The Legal Green Scene In Massachusetts
Massachusetts has been a pioneer for other eastern states making moves to end prohibition. Now, it’s up to Massachusetts to answer YES to Question 4.
Cannabis advocates are super pumped for election season, and there’s no question as to why. Massachusetts, another state that strays far from the West Coast, will be voting on legalization this November. At the heart of New England, Massachusetts has been a pioneer for other eastern states making moves to end prohibition. Now, it’s up to Massachusetts to bring it all in.
To the ballot and beyond
The path to getting Question 4 on the ballot in Massachusetts wasn’t faced with too many challenges. In order for the bill to have qualified, supporters had to submit 64,750 signatures to the secretary of state’s office by December 2, 2015. They did them one better by collecting a total of 70,739 signatures instead.
But, of course, it wouldn’t be that easy, since petitioners were then required to collect another 10,792 signatures by June 22, 2016. Supporters played it safe by gathering an additional 25,000+ signatures, and sure enough, by July 6, 2016 the bill was approved and relief ensued.
Supporters of Question 4 have been working endlessly to educate voters on the positive outcomes of a potentially legalized state. In fact, the town of Needham, Massachusetts has scheduled a forum on Thursday, September 20 to help voters better understand the process by introducing them to scientific facts relating to the impact of legalization.
The forum, which has been set up simply to educate rather than to push a political agenda, will have three keynote speakers, all of which are highly educated in the fields related to cannabis and policy.
So, if you happen to live in Massachusetts, send all of your friends, who are either against legalization or don’t know much about it, over to the forum on the 22nd.
Remember, change starts with YOU!
The Massachusetts vote: Question 4
So, if passed, here’s what will fall under Question 4:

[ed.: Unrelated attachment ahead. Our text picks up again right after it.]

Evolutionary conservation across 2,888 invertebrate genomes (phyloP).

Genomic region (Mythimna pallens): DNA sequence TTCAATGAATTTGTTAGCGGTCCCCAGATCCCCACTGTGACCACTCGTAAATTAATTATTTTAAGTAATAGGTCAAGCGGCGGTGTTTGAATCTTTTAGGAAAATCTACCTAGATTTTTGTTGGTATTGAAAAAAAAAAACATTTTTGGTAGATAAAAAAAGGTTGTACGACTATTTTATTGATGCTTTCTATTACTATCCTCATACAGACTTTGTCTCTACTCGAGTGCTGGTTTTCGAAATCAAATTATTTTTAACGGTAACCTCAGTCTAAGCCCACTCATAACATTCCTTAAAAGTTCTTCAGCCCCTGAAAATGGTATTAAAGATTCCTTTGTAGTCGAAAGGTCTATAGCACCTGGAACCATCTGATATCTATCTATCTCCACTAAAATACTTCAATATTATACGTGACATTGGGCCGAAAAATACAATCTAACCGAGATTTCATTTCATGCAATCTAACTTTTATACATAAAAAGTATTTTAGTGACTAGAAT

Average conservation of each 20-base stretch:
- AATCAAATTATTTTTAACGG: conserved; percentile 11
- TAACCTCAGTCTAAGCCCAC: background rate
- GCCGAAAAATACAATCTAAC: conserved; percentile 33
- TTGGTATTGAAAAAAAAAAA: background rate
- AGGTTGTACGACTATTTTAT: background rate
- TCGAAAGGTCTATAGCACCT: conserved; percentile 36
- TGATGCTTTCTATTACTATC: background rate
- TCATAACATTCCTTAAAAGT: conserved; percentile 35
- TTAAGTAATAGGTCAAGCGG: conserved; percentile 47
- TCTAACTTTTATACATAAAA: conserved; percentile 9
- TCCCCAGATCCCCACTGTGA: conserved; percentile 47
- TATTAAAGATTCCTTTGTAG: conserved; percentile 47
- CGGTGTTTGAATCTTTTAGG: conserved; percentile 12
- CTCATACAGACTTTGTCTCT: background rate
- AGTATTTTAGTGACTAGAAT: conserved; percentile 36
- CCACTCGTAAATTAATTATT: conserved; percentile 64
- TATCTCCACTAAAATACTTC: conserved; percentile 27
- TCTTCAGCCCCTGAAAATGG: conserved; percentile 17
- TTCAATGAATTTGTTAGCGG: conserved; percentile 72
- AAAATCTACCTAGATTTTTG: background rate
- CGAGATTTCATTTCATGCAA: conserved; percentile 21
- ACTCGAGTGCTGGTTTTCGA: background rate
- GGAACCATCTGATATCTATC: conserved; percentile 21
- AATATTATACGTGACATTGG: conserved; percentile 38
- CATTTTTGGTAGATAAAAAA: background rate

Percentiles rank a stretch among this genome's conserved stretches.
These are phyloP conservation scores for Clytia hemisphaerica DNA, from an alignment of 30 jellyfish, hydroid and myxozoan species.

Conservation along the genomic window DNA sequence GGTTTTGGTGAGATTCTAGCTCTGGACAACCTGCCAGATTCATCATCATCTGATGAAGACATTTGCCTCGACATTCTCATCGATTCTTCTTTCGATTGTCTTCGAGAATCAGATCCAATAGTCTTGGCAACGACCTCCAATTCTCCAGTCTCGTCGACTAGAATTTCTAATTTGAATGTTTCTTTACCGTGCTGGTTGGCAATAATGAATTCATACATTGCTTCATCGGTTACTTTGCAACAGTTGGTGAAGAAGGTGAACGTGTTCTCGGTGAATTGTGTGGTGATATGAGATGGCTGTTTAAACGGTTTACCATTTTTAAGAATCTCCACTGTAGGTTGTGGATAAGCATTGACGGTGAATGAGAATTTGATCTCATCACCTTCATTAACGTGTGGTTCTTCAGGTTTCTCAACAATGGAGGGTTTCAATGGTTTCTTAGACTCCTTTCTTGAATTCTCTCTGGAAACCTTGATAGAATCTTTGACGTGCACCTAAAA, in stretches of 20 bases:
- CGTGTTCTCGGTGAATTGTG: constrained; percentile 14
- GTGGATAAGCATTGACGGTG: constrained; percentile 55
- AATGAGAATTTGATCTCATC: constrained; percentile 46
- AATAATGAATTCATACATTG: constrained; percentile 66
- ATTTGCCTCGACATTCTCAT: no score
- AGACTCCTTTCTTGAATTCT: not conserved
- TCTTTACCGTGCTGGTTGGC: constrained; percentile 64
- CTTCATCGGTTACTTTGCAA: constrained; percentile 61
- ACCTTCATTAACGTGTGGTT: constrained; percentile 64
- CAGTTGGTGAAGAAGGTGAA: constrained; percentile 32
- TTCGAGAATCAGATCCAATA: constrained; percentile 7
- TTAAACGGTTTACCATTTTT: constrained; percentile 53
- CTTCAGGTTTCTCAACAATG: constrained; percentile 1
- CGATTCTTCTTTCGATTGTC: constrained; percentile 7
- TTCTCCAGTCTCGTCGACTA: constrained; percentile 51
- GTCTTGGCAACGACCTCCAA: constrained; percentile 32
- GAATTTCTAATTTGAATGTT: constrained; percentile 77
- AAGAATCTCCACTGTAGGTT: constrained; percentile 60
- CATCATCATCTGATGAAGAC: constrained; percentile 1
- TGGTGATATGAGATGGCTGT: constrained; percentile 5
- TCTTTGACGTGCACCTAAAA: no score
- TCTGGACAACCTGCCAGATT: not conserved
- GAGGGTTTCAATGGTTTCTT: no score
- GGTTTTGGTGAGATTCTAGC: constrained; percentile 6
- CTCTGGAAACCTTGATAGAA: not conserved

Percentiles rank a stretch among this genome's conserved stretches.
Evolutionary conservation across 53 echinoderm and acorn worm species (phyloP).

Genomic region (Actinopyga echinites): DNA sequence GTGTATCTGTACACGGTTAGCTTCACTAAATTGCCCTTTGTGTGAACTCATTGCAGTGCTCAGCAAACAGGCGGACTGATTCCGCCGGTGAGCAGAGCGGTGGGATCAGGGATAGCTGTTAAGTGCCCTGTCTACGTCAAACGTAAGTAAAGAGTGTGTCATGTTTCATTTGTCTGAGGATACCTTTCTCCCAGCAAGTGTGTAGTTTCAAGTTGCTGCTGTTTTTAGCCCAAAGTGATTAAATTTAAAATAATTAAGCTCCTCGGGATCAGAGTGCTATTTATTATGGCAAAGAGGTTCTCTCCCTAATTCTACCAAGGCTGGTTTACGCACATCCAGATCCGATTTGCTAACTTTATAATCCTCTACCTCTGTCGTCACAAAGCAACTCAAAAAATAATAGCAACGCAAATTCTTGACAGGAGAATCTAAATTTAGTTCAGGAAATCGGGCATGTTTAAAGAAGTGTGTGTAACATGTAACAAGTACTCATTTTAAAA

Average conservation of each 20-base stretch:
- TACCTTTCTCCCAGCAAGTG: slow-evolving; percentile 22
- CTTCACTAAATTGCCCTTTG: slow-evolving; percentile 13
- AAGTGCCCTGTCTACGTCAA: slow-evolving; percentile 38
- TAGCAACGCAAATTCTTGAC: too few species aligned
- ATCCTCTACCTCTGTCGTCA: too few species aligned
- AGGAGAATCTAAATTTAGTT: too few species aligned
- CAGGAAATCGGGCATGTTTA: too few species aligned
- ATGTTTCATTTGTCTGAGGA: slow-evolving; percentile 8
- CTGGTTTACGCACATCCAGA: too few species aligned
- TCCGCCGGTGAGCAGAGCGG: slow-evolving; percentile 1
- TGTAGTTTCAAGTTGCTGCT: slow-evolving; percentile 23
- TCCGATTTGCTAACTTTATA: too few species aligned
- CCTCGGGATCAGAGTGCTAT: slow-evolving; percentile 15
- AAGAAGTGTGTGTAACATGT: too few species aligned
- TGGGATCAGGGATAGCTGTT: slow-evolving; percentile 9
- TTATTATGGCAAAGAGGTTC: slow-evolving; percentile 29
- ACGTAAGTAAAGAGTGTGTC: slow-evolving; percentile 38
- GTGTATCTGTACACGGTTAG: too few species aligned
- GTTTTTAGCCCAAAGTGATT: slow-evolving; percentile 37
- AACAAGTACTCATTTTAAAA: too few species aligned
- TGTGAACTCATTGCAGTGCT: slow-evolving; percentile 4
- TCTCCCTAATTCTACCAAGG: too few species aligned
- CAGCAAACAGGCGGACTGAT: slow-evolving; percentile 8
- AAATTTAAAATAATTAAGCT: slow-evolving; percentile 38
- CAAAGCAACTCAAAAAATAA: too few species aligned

- A regulatory structure called the Cannabis Control Commission will be created to oversee cannabis legalization
- The Cannabis Control Commission will be able to issue licenses to firms that wish to sell cannabis products
- Retail cannabis would be subject to the state sales tax with an additional 3.75% excise tax
- Local towns can choose to add another 2% tax
- Revenue from taxes, license application fees, and fines for minor violations of this law would be placed in a Marijuana Regulation Fund to help pay for administrative costs of the new law
Anyone 21 years of age or older can:
- Use, grow, and possess cannabis
- Possess under 10 ounces of cannabis inside their homes and under one ounce in public
- Grow up to six cannabis plants in their homes
Right now, the chances of passing Question 4 are about 50/50. According to the latest poll from September 2016, 80% said that they do not believe using cannabis is morally wrong, while 14% said it is and six percent said they didn’t know.
It also showed that 48% believe that using cannabis presents a public safety hazard while 43% believe it does not.
But get this. When asked what they found to be the most harmful to a person’s body, 42% said tobacco, 19% said alcohol, 13% said sugar and 4% said cannabis. It appears that these voters may know a bit more about cannabis than one may think.
When looking at the polls on average, 48.5% are in favor of legalization while 42.5% are against it.
Basically, things could go either way this November, and if Question 4 does indeed get passed, it’s said that legalization would take effect on December 15, 2016. Not bad, Mass. Not bad at all.
The fight over ballot measures wages on in Republican states, with increasingly expensive campaigns and signature-heavy petitions calling for recreational cannabis legalization.
They’re trying to block a legalization initiative from getting on the ballot in November.
Anti-pot groups and lawmakers are still trying to stop the measure.